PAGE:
National Geographic brings its food project to Chautauqua

ngm_may_2014_cvr1-275x400In the National Geographic Society’s flagship year of 1888, eminent French economist and statistician Pierre Émile Levasseur estimated the global population to be 1.483 billion.

An article from the New York newspaper The Sun published Levasseur’s findings and spoke with bright optimism for the future, writing: “But we are in the infancy of our history, and there is no doubt of our ability to support a far larger population… it will help us to conceive the almost illimitable capacity of our own land to support human life.”

Ah, those were the days.

Fast forward 126 years, where the population has increased nearly fivefold, hunger plagues 850 million people each day and more than 38 percent of the earth’s ice-free land has been modified to support agriculture.

Levasseur’s “illimitable” land is being pushed beyond its own capacity to support life, and still people starve to death daily. By 2050, the world’s population will exceed 9 billion people, and food production will need to double in order to meet nutritional demands.

The National Geographic Society thinks this is something the public should know.

Working in partnership with the United Nations Food and Agriculture Organization (FAO) the National Geographic Society has embarked on an eight-month mission, titled “The Future of Food: How to feed our growing planet,” to raise awareness on issues of agriculture, beginning with a cover story in National Geographic magazine this May. The launch of a new website,, accompanies the publication by featuring in-depth reportage from biologists, journalists, chefs and videographers on the subject.

The magazine will run one food-centered feature article a month through the final 2014 issue in December. May’s cover story, “Eat: The New Food Revolution,” was written by professor Jonathan Foley who directs the University of Minnesota’s Institute on the Environment. Photographer Jim Richardson, who has worked with National Geographic for the past 30 years, provided photos of farmers from around the globe to supplement Foley’s article. Both men will be visiting Chautauqua Institution this week to speak on the subject of agriculture, with Richardson lecturing this morning in the Amphitheater alongside National Geographic executive environmental editor Dennis Dimick. Foley’s lecture will follow on Friday morning.

Foley’s May article outlined what he calls “A Five Step Plan to Feed the World,” that served as a general introduction to the motivation behind the society’s food project. In the article, he proposes a handful of industrial and lifestyle changes that, when implemented together, can enhance food production, alleviate world hunger and utilize global resources more effectively and efficiently.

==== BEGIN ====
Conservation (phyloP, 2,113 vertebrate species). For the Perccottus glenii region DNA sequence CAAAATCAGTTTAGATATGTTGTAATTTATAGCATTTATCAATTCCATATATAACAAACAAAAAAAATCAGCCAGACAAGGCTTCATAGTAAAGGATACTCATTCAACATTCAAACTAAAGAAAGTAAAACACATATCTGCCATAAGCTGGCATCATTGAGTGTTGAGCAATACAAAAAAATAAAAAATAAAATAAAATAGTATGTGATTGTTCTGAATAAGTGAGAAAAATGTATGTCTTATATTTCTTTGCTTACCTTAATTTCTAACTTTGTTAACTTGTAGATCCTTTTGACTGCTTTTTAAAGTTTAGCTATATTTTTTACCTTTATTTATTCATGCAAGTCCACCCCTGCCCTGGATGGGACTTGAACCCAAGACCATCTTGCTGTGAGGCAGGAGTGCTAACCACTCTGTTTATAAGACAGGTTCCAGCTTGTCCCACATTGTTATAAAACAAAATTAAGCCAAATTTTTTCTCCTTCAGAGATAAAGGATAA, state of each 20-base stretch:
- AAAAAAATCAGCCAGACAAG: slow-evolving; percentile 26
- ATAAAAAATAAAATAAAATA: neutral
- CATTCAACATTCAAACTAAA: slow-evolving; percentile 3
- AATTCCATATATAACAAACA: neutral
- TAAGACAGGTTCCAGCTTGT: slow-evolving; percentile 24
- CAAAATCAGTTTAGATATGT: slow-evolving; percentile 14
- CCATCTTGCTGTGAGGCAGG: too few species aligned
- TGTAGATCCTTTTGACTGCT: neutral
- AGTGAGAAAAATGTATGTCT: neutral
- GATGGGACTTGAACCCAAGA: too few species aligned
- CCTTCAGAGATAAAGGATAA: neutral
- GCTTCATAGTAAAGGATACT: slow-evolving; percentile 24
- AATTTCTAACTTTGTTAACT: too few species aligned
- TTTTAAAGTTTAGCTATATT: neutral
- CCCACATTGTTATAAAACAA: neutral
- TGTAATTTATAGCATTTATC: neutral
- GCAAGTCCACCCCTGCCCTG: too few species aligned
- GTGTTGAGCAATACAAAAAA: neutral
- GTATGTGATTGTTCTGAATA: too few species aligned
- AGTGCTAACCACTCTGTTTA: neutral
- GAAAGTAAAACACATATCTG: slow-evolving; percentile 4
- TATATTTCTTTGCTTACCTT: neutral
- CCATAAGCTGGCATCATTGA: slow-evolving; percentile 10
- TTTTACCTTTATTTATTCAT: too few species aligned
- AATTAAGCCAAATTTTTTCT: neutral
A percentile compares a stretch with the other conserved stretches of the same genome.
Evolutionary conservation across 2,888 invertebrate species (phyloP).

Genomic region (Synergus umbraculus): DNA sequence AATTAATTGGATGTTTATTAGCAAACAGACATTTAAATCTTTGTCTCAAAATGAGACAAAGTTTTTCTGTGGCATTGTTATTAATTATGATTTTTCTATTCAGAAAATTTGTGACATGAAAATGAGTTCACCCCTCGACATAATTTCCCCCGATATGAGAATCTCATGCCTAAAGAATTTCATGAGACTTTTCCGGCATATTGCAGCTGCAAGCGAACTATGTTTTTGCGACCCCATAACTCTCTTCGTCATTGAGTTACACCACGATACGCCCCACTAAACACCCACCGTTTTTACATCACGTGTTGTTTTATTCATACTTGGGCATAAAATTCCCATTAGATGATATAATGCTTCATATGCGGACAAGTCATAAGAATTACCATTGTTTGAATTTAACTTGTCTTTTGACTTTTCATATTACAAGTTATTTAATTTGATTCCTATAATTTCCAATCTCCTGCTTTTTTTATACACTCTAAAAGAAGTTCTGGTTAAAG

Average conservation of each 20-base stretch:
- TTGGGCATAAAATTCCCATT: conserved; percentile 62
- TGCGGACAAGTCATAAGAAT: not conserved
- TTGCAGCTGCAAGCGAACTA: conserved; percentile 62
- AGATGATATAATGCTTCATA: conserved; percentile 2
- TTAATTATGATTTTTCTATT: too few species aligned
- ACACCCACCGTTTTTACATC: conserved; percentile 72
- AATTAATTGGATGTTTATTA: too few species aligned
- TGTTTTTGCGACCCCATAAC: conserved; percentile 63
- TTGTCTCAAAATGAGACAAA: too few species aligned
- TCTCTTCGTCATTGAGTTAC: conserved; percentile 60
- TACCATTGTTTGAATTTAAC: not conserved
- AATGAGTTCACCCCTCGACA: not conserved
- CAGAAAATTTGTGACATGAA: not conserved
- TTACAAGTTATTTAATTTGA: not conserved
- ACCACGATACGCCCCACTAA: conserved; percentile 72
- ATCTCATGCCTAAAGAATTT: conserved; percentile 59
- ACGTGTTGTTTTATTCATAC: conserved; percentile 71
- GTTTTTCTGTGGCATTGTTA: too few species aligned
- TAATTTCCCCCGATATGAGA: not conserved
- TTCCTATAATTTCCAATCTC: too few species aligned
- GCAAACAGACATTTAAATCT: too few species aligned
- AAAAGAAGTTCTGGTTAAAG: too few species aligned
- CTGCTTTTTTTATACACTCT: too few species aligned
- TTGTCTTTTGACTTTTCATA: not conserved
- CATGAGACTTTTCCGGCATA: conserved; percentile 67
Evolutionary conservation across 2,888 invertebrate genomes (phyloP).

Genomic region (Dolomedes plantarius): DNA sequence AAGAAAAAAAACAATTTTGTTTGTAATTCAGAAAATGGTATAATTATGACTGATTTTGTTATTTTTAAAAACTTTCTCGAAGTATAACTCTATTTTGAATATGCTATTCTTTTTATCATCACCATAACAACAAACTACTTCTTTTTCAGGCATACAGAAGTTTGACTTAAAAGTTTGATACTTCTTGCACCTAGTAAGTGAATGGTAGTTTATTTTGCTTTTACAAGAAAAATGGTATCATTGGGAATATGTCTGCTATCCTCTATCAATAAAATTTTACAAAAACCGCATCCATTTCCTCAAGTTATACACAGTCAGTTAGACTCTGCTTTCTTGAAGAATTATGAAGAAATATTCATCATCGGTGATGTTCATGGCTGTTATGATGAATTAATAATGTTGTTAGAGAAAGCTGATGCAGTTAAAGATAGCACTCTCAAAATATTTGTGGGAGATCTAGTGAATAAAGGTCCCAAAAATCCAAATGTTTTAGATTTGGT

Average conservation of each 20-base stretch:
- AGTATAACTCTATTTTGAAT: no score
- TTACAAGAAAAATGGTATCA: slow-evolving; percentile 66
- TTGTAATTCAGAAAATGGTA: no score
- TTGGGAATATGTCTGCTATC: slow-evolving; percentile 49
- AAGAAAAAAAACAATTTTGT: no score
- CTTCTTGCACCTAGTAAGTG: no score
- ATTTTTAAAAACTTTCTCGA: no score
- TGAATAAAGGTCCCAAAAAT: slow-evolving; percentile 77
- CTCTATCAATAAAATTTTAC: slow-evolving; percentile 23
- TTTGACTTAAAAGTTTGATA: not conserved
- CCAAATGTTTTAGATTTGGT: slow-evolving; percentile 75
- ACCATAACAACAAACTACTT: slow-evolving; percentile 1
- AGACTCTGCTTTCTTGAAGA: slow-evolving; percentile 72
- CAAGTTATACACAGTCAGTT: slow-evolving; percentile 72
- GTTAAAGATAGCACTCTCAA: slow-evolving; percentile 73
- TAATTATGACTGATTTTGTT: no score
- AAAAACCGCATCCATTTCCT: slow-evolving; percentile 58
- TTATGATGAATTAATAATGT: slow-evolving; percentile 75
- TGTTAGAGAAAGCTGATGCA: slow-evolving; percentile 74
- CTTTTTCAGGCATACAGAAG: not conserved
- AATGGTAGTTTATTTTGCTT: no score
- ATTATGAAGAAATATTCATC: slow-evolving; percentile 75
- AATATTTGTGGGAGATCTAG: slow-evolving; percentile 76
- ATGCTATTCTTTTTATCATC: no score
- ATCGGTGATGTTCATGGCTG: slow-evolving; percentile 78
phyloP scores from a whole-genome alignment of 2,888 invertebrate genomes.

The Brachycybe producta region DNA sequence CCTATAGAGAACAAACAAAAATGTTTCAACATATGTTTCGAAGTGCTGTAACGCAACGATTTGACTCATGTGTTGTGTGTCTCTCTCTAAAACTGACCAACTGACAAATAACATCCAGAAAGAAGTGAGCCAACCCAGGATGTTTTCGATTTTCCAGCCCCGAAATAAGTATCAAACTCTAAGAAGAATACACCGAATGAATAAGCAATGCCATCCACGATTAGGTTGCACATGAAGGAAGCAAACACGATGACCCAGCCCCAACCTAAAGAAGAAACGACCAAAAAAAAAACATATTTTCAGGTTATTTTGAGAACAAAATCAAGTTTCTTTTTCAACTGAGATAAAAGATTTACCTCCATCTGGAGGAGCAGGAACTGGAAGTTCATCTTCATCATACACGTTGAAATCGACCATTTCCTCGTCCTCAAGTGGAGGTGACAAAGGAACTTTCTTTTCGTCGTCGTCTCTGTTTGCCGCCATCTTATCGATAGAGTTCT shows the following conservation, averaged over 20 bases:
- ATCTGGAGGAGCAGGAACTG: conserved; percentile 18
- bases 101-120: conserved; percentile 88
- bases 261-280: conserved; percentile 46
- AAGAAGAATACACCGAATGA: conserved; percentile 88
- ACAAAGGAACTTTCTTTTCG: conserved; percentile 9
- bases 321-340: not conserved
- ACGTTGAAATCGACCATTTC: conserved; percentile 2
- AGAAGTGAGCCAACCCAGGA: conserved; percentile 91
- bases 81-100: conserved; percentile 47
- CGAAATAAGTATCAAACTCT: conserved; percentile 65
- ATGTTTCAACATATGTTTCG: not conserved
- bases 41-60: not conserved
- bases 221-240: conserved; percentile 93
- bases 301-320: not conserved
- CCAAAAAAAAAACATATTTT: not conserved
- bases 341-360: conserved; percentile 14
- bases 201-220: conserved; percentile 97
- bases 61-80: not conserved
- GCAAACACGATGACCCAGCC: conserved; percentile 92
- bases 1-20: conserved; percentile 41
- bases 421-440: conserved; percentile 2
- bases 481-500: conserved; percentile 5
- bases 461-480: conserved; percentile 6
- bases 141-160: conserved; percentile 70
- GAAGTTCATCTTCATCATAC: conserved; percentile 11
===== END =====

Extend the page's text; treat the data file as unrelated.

Foley’s discussion about change on a worldwide scale works as a jumping off point for the more specifically focused articles that follow.

New York Times best-selling author and National Geographic contributor Tracie McMillan will be speaking in the Amp tomorrow morning with photographer Amy Toensing. McMillan and Toensing collaborated on a feature for the upcoming August issue of National Geographic that focuses on the social aspects of hunger here in America. The article titled “The New Face of Hunger” features families living with food insecurities in places like the Bronx, Houston suburbia and America’s bread basket, Iowa.

“The folks at Nat Geo wanted to make sure that the food series did turn its eye toward hunger in America,” McMillan said. “The idea was to really push Americans toward a discussion about food, and access and equity, along with discussing the issue of feeding a growing planet now that the climate is changing.”

It was McMillan and Toensing’s decision to narrow in on the social side of the issue in America, as opposed to the hard-numbered political or industrial discussions often used in media surrounding agriculture and food insecurity. Telling the story through people allows readers to find commonalities and relate on a deeper level to the subject.

Week Two at Chautauqua is going to be particularly eye-opening for those in attendance, because issues like hunger, land usage and sustainable agriculture are not topics typically at the forefront of Chautauquans’ minds. How many here go to sleep at night wondering how they will feed their families the next morning, or how 2 billion more people will be fed 35 years in the future?

The National Geographic Society’s food project aims to bring these thoughts into a relatable context for the more privileged population, so that changes can be made now to ensure security for present and future inhabitants of the Earth. Sustainability is defined as ensuring the demands of current generations without compromising the security of those to come, an ideal that has never been as critical as it is today. The hungry stomachs of the world depend on the eyes, ears and minds of those who can influence change, so please keep yours open this week.